Forget arming the teachers; why not just arm the kids?
The South Dakota Legislature seems to think any child of any age may be responsible enough to carry a firearm and hunt. On Monday, the House passed Senate Bill 137, which strikes the minimum age for hunting. Current statute says kids have to be at least ten years old to hunt. SB 137 lets parents decide when Junior is old enough to carry a gun in the field:
House members voted 44-20 to send SB 137 for the governor’s review. The Senate approved it 30-4 Feb. 4. Sen. Jason Frerichs, D-Wilmot, was prime sponsor. Lead House sponsor was Rep. Herman Otten, R-Lennox.
The minimum age has been 10 for mentored hunting. But 35 states don’t have minimum ages, according to Otten.
Parents could best judge children’s abilities, Otten said [Bob Mercer, “South Dakota House Erases Minimum Age for Hunters,” Rapid City Journal, 2018.03.07].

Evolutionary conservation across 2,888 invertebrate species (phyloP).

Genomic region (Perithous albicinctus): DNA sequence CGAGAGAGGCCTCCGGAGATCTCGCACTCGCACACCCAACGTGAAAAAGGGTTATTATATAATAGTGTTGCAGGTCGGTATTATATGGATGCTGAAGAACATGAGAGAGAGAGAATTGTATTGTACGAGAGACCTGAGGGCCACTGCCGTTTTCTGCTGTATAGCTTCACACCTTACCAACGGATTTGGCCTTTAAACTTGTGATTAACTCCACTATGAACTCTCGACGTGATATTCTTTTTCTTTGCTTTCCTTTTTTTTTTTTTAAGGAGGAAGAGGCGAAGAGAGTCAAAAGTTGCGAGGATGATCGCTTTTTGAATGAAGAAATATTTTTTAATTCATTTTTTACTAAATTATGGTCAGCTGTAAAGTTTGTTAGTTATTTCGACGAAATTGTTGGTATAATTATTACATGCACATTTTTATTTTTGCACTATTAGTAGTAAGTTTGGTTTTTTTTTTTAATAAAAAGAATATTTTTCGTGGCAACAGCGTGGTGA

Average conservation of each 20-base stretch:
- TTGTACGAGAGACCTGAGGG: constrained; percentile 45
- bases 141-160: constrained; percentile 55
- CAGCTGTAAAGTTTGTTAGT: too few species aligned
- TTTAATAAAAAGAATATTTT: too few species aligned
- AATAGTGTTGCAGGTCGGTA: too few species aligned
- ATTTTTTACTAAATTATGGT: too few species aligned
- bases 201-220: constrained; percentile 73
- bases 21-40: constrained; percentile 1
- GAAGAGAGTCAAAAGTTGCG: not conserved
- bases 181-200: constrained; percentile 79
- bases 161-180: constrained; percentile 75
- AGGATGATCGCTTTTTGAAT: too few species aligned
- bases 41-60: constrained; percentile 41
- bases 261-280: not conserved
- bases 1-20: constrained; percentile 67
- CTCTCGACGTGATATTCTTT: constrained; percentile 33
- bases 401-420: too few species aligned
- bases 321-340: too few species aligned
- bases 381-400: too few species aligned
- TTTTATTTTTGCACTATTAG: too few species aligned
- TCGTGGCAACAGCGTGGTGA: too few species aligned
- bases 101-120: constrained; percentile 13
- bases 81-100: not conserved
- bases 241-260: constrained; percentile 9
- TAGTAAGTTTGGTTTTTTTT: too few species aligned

SB 137 does not change the requirement that hunters under 16 be accompanied by an unarmed but licensed hunting mentor (parent, guardian, or other competent adult with a note from the child’s parent or guardian).
I suppose this new no-minimum-age policy can police itself. Dads and moms (and we may need to lean heavily on moms, since they seem to be the partners evolutionarily inclined to keep the children alive) will decide whether to arm their children in pursuit of the wily pheasant, and other hunters will decide whether they want to go out in the field with their buddies’ armed five year olds.
But SB 137 does get me wondering about other situations where we might arm our children. Statute already allows over half of the K-12 school-age population to carry firearms and shoot at critters. If parents think their children can responsibly wield firearms in a hunting party, what’s to stop us from extending that parental consent to authorize junior school sentinels? One armed school resource officer didn’t deter the school shooting in Florida; a few armed teachers may not do the job, either. But arm the kids and guarantee the shooters a firefight in every classroom, and the problem is solved, right?